A Case of Mistaken Identity: Drug Addict or PWD?

There’s a heroin epidemic in my home state. Drug addiction is a sad and serious problem in our country that is getting a lot of media attention. This crisis has had an unexpected impact on people who live with diabetes.

via Type 1 Diabetes Memes

Because after insulin laughter can be the best medicine, those of us with diabetes make jokes about it, specifically type 1s like me who have to inject either regularly or occasionally. We joke about being high, we joke about shooting up to keep from getting high and we joke about being insulin addicts. All of which are true but out of context could sound bad.

However some of the actual realities of this disease have lead to mistaken identity in some cases.

Three things happened in the course of one week over the summer that prompted me to write this post.

Needles on the Playground Continue reading

Perseverance

I can’t do this anymore.

Stella celebrated my diaversary with a nap

I think this at least 5 times during the average day. Sometimes it’s traffic, client problems or other daily hassles that bring it on. But most of the time, it’s diabetes that makes me think this.

I think to myself some variation of, “I can’t do this anymore.” And then, I keep on. This is perseverance – Grit, resolution, pluck.

Last Friday was my sixth diaversary, instead of talking about diabetes, I chose to post about my new dog. Because dogs are more pleasant. Continue reading

Supporting Cure Research for More than T1D

I’ve talked about why I personally participate in medical research before. As a person with type 1 diabetes, I feel that I have the obligation to do what I can do to move toward a world without T1D as well as help those who are more scientifically inclined than I am to improve quality of life and treatment options for this disease.

I support research, beyond what I’m doing personally. Which is why I got involved with CureClick, which helps studies recruit participants.

You’ll notice a new box on the sidebar of my blog (at the bottom if you’re viewing on a mobile device). You can find studies related to your medical situation and see if you qualify to participate. Most of these studies provide so
me form of compensation.

Periodically, I’ll promote different studies on my social media channels as well as here to help them find the people that they need. Here are just a few studies that are currently recruiting:

Type 2 Diabetes Management Study is seeking people who live with type 2 diabetes, ages 18-75 to participate in an online only study. Find out more here: http://curec.lk/2bRD16p

Chronic Lymphocytic Leukemia (CLL) clinical trial is currently recruiting participants to test the effectiveness of the chemotherapy drug chlorambucil. Learn more here: http://curec.lk/2cgX8Ky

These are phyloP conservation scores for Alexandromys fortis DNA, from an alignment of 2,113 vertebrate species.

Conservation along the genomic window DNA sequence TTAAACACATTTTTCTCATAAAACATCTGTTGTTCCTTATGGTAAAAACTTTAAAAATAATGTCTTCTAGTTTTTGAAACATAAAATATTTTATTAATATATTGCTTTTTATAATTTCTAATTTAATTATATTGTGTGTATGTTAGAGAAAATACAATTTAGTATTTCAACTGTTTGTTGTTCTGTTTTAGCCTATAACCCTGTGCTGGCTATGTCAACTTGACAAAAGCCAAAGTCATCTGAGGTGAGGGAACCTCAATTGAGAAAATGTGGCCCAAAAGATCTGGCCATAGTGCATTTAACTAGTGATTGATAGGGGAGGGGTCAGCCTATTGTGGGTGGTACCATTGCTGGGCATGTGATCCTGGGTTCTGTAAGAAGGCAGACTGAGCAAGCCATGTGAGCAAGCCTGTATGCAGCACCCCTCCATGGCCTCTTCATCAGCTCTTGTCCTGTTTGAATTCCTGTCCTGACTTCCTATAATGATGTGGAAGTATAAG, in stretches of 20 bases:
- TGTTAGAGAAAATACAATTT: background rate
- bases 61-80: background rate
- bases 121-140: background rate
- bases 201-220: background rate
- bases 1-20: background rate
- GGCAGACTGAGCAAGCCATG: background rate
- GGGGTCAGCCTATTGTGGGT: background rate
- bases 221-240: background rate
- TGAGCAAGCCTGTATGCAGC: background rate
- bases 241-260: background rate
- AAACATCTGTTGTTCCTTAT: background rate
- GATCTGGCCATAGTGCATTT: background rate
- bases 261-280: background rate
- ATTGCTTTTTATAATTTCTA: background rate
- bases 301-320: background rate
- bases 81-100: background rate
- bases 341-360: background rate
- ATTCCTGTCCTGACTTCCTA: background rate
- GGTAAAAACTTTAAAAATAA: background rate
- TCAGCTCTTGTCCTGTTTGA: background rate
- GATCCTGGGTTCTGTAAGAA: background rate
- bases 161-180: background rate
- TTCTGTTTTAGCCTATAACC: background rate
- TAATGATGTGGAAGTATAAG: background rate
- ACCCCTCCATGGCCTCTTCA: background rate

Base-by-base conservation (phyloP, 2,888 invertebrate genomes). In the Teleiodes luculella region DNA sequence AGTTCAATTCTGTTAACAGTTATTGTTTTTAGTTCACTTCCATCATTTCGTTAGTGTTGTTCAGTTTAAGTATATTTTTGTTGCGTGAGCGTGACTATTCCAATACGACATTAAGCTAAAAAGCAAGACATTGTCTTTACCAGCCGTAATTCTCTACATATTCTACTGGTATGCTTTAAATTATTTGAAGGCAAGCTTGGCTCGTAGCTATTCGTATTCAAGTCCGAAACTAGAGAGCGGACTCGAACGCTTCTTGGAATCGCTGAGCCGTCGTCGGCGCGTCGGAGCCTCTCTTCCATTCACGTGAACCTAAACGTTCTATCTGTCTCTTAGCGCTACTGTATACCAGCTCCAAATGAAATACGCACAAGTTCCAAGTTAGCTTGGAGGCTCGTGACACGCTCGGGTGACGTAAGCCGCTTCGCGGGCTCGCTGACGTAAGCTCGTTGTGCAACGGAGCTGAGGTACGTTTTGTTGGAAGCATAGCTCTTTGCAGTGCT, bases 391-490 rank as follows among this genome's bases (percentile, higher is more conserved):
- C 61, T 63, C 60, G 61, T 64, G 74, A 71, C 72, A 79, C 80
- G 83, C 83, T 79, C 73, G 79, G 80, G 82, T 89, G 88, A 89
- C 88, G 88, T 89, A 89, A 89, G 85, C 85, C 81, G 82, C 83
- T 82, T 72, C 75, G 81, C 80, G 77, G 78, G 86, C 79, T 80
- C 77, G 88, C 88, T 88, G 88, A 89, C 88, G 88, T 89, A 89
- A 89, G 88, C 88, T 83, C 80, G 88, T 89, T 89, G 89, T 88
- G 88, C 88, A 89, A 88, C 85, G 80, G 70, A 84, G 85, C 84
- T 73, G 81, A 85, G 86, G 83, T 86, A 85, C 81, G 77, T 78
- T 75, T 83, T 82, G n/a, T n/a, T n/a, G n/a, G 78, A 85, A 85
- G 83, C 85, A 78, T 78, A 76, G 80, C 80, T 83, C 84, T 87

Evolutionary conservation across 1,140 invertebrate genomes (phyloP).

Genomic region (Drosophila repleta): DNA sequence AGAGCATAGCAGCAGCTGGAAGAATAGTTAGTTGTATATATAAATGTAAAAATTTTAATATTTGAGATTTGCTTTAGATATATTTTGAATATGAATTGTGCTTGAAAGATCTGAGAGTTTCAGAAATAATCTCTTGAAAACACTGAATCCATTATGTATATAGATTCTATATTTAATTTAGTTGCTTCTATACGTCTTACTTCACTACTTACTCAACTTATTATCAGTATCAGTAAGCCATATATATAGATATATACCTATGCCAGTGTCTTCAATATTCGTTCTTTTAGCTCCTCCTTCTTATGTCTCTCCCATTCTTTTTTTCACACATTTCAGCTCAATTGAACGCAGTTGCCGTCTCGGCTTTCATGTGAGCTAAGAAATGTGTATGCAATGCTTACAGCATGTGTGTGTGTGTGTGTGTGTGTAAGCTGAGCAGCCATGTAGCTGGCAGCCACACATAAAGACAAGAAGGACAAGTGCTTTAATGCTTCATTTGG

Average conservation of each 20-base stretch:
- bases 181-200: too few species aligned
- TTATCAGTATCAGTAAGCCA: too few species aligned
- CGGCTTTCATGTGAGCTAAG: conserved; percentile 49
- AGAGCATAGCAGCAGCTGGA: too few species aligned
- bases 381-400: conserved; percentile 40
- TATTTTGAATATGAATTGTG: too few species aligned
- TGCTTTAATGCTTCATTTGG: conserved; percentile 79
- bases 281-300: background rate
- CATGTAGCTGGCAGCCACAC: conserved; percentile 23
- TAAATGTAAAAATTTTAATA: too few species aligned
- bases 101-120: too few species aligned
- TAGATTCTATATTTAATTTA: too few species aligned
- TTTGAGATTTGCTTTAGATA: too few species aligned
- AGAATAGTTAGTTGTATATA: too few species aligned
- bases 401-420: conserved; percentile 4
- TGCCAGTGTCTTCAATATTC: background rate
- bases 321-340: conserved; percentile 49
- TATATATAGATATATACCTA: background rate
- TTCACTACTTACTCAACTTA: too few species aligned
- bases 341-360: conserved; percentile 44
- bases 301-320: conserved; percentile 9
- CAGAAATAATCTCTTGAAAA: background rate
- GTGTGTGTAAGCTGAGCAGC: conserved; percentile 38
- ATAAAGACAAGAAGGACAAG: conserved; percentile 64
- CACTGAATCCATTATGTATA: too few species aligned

Hypertension virtual trial is recruiting people 18+ who live with hypertension for a study that requires blood pressure readings. Read more here: http://curec.lk/2c4UI4b

Migraine relief trial is recruiting people 18-75 who suffer from from frequent migraines. See if you qualify http://curec.lk/2c4UI4b

There are a variety of types of research opportunities available, some that are simply survey based, use an app, want to track your data or actually test a treatment. I’d encourage you to be as involved in relevant medical research as you feel comfortable with.

The Luck of the (Blood) Draw

Last Saturday, Brad and I had our bi-annual blood draw and breakfast. An event where he inadvertently fasts with me, drives me to the lab to get blood drawn then takes me to out breakfast, because he’s a good husband.

Instead of going to the lab in our old neighborhood in order to visit our favorite breakfast spot near our old house, we decided to go to the one in Avon so we could run some errands after breakfast.

The lab was quiet and there were only a few of us going in to get stabbed tests that day, so they called me back along with another person and put us in cubes 2 and 3. There was some confusion when the phlebotomists came back because they thought it was cubes 1 and 2. But somehow I got lucky on that particular draw.

I put my arm out and she began looking for veins. Then she noticed my medical id that I almost didn’t put on that morning.

“What’s your bracelet for?” Continue reading

“Bless You!” {Allergy Season}

We have a thing in our house with sneezes, started by Brad of course.

Sneeze 1 = “Bless you!”

Sneeze 2 = “Bless you!'”

Sneeze 3 = “Faker!”

It lightens the mood a little during allergy season. I live with mild outdoor allergies and mild food/medication allergies. Brad lives with severe outdoor allergies. We are no strangers to sneezing, but between the two of us, Brad is the one with a love/hate relationship with the outdoors. On top of allergies, he’s quick to sunburn and the bugs think he’s more delicious than anything else. I actually sent him this cartoon (from Tastefully Offensive, you’ve been warned) after a day spent working outside and being inundated with pollen

We try to make our home a safe haven from allergies in a variety of ways, including keeping shoes off inside the house and opting not to have first-floor carpet. However, it’s impossible to hide from them. Especially this time of year when the outdoors beckon.

Blink Health sent me a cool infographic on allergies, that I figured I’d share. Continue reading